Also ask if there is a minimum you need to be earning to start paying back the loan. For example – you may find part time work as a waiter while you look for a good job. Check if the bank classifies this as employed or not.
  6. What if I want to study further?
    You may want to complete an honours degree or higher diploma when you have completed your undergraduate degree. You’ll need to ask your bank if they will fund this, either by adding it on to your existing loan, or through a new loan, and, if so, when you need to repay the loan and interest on the new amount.
  7. Where can I study?
    Free education funding available through NFSAS is only applicable for studies at public higher education institutions. Banks will approve student loans for studies at these institutions and private institutions – and in some cases international or online learning organisations. Check that the institution where you want to study is on the bank’s approved list.
  8. What if I qualify for a bursary or am awarded a prize or scholarship?
    High performing students are often awarded partial bursaries or scholarships. If you are an ace at your subjects, ask your bank how this impacts your student loan. Do you need to reduce the loan amount by how much you receive as a bursary, or pay it into your student loan account, or can you use the scholarship to fund extra books or equipment?
  9. What if I fail or need to repeat a subject?
    University can be tough for first time students, and you may need to repeat a subject or course. Ask your bank what happens in this case and if you still qualify for the loan and can extend the term of the loan before you start repaying the loan amount in addition to interest and bank charges.
  10. What if I change universities or courses?
    This is another frequent occurrence. You may apply for your first choice and not be accepted, then begin studying your second choice. If you do well, you may be accepted into your first choice after first year, which means an additional year of study. Or another university may offer subjects and courses you are more interested in. If you think this may apply to you, ask your bank before taking the loan how it would affect your loan, interest and repayments.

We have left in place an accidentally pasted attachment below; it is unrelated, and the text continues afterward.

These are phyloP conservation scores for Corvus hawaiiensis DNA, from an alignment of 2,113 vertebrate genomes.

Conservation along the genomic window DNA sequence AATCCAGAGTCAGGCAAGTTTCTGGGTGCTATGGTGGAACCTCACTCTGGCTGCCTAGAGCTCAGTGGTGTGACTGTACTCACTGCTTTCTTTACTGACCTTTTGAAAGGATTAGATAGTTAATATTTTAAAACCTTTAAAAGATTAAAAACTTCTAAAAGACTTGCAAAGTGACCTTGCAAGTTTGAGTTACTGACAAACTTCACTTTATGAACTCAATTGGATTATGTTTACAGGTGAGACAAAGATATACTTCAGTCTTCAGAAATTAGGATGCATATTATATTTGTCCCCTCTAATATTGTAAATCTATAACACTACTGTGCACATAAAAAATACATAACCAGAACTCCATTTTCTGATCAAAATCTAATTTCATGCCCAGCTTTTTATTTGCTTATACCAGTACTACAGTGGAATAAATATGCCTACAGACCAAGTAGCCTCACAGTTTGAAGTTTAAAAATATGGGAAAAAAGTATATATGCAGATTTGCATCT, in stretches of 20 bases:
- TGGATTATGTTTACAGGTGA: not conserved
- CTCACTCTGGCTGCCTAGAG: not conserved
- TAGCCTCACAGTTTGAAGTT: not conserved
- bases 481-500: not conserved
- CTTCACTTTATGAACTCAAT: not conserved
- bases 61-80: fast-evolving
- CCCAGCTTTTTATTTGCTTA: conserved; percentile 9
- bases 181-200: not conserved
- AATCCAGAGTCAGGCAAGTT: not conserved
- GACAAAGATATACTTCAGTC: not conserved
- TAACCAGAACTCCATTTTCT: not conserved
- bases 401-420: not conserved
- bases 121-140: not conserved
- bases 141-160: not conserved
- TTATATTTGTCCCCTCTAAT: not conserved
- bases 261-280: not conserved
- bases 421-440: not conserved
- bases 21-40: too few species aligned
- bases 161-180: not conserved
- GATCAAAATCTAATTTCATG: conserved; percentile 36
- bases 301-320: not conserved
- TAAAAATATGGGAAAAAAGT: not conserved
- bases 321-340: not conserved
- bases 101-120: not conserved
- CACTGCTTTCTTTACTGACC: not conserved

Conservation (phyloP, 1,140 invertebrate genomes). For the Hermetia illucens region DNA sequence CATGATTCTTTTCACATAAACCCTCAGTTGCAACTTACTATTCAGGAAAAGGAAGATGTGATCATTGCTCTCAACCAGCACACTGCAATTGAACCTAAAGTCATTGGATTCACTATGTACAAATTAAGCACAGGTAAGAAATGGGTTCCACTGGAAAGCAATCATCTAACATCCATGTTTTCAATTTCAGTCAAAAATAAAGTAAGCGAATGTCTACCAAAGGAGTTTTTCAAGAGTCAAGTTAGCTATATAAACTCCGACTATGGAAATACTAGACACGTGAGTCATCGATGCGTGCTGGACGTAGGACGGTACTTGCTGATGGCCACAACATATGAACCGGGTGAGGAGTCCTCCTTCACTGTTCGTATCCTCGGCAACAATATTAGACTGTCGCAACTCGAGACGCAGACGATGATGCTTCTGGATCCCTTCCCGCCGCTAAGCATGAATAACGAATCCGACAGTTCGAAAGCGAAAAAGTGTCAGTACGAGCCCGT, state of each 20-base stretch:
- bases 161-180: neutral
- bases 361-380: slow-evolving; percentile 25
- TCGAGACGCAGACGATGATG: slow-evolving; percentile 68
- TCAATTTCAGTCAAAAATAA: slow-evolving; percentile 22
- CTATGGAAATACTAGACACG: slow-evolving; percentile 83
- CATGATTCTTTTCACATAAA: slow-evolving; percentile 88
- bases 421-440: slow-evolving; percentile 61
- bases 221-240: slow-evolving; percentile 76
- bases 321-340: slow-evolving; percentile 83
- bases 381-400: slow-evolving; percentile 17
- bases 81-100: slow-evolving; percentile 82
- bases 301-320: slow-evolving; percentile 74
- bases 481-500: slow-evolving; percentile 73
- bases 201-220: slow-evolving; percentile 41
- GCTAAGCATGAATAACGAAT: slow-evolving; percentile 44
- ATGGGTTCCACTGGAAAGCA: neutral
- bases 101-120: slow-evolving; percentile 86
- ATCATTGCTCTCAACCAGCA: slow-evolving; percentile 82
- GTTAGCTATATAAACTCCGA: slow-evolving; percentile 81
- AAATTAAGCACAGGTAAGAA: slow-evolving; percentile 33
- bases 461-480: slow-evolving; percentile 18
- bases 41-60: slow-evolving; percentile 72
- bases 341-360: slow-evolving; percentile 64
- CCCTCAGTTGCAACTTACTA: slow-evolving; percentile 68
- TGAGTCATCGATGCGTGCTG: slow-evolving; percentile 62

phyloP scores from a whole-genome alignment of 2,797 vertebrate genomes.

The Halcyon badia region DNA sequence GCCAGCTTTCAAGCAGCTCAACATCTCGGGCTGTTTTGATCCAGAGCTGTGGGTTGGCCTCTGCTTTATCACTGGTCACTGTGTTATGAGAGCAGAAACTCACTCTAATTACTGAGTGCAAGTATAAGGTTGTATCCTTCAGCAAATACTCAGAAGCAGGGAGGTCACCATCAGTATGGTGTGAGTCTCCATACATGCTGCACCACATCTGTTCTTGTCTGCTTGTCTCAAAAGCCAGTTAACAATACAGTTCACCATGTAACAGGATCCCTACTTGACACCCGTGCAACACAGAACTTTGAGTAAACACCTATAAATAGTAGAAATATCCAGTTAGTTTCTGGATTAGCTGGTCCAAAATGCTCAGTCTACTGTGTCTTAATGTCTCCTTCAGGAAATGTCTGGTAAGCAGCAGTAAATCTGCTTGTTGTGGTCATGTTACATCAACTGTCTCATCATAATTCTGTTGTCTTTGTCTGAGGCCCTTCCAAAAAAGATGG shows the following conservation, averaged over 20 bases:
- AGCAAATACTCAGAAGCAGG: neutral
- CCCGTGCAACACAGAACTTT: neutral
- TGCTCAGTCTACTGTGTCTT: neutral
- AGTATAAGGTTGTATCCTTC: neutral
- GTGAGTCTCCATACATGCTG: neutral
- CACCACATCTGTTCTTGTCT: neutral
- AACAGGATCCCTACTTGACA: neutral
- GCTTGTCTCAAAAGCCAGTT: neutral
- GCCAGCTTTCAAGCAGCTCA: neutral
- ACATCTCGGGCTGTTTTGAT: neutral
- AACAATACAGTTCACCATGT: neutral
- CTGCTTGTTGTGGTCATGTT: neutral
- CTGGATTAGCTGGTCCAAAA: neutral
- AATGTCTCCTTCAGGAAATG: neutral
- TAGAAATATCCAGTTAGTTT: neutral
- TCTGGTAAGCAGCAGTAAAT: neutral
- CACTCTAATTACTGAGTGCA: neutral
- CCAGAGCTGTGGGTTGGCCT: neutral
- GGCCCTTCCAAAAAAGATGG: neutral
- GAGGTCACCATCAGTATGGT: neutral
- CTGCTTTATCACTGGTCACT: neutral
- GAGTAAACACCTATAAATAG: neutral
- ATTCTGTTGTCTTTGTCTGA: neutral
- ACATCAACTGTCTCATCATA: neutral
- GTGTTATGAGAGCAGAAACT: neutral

Final words

Student loans enable young people to pursue their studies in their chosen fields. But loans come with obligations and conditions. Asking these questions before you sign your student loan papers will make sure you know what is expected of you and when. Good luck with the studies!

Where can I find more information?

NFSAS: www.nfsas.org.za
Information about free higher education. NFSAS also administers a number of bursaries.

National Research Foundation: www.nrf.ac.za
Information on funds and bursaries for postgraduate studies.

Department of Higher Education and Training: www.dhet.gov.za
General information and a list of international scholarships.

Lists of bursaries, scholarships and student competitions:
Bursaries South Africa: www.zabursaries.co.za
Bursaries SA: https://bursaries-southafrica.co.za
All Bursaries South Africa: https://allbursaries.co.za
GoStudy: www.gostudy.mobi
SA Study: https://sastudy.co.za
Student Brands: https://studentbrands.co.za
Student Competitions: https://studentcompetitions.com/

University and TVET financial aid offices
Each university and TVET will have a financial aid office that can assist with funding and bursary questions.

Company websites
Visit the pages of companies in your field of interest, to see if they fund studies and offer bursaries.

Professional association websites
Check the pages of the professional association for the career you are interested in such as the Engineering Council of South Africa to see if they have funding for further studies.